President Obama’s 2016 budget includes an investment of $215 million into a new medical industry that aims to use collected patient data and in turn, target specific diseases like cancer and diabetes, tailoring the treatment to each specific case.
The Precision Medicine Initiative, introduced in Obama’s State of the Union address, will study individuals’ genes, their environments, and the lifestyles of patients willing to give up such information.
“Right now, most medical treatments are designed for the average patient,” a White House release states. “But one size doesn’t fit all — enter Precision Medicine.”
This field of medicine is touted as going beyond treating symptoms of a disease and pinpointing the underlying cause at the molecular level on a case-by-case basis. Several success stories are included in the release, but it is careful to add, “Translating these successes to a larger scale will require a national effort.”
Therefore, the president is asking for “all hands on deck:” patients, hospitals, researchers and privacy experts.
The New York Times reported that White House Office of Science and Technology Policy Associate Director Jo Handelsman said the initiative is not “envisioned” as a “biobank” or “a single repository for all the [collected] data.” There duty would be to link the nationwide samples that already exist from various sources and then “fill in the gaps.”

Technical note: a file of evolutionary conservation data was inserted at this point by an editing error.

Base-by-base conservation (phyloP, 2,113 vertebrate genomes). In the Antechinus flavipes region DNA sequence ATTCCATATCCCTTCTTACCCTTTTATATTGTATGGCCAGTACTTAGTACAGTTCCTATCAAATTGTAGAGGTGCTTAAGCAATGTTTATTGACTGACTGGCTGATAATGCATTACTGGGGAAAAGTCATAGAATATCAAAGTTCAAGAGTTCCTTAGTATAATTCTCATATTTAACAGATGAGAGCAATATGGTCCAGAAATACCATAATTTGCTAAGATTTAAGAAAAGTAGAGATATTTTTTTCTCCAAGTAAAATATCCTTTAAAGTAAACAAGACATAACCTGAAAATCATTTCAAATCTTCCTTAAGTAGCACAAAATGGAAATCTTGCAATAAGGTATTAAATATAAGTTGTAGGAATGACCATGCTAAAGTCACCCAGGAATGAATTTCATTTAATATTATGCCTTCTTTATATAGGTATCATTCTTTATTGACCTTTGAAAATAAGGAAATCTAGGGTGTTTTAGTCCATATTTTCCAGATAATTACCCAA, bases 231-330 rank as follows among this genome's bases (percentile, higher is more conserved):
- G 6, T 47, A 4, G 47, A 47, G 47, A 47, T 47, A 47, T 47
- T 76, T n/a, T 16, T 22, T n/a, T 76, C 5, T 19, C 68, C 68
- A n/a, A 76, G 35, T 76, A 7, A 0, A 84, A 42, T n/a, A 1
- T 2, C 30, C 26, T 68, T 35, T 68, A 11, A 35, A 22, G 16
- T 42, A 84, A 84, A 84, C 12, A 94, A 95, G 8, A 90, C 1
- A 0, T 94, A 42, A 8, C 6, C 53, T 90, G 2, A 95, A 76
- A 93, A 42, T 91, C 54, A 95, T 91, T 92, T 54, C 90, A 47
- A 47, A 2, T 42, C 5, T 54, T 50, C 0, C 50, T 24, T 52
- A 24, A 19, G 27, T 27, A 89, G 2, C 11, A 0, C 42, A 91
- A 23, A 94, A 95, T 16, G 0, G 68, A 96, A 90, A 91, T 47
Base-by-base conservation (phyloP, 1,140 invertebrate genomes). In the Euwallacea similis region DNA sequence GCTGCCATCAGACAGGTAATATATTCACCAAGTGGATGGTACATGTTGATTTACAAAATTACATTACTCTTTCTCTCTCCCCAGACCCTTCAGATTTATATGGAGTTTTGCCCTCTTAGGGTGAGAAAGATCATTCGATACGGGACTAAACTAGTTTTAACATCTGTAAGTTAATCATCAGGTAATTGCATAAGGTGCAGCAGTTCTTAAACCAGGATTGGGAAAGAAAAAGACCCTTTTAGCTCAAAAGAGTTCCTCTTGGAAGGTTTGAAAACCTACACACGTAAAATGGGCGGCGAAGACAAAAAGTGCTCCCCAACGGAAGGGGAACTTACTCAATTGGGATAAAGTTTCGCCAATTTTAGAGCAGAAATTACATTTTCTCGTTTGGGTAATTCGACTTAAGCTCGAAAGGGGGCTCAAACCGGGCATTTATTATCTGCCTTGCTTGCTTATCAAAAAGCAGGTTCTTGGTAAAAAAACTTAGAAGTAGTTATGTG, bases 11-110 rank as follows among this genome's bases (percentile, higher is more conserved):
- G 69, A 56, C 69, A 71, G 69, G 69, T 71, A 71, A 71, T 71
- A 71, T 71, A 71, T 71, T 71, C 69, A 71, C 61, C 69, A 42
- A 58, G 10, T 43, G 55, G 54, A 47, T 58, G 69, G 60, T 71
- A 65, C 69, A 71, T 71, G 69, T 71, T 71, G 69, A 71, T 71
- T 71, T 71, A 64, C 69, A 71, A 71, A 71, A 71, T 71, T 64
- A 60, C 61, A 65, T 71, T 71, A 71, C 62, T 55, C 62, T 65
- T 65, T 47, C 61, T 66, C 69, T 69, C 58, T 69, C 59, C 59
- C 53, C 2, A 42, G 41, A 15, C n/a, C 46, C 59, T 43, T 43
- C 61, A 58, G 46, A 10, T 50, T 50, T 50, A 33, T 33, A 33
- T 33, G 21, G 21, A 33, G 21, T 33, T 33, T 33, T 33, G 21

Some are concerned that the assimilation of all of this data could become an “IT nightmare.”
Obama, on the other hand, is thrilled to introduce this new initiative. At a recent White House event, the president described it as something that could overcome “the accidents and circumstances of our birth.” He went on to say:
If we’re born with a particular disease, or a particular genetic makeup that makes us more vulnerable to something, that’s not our destiny, that’s not our fate. We can remake it. That’s who we are as Americans, and that’s the power of scientific discovery.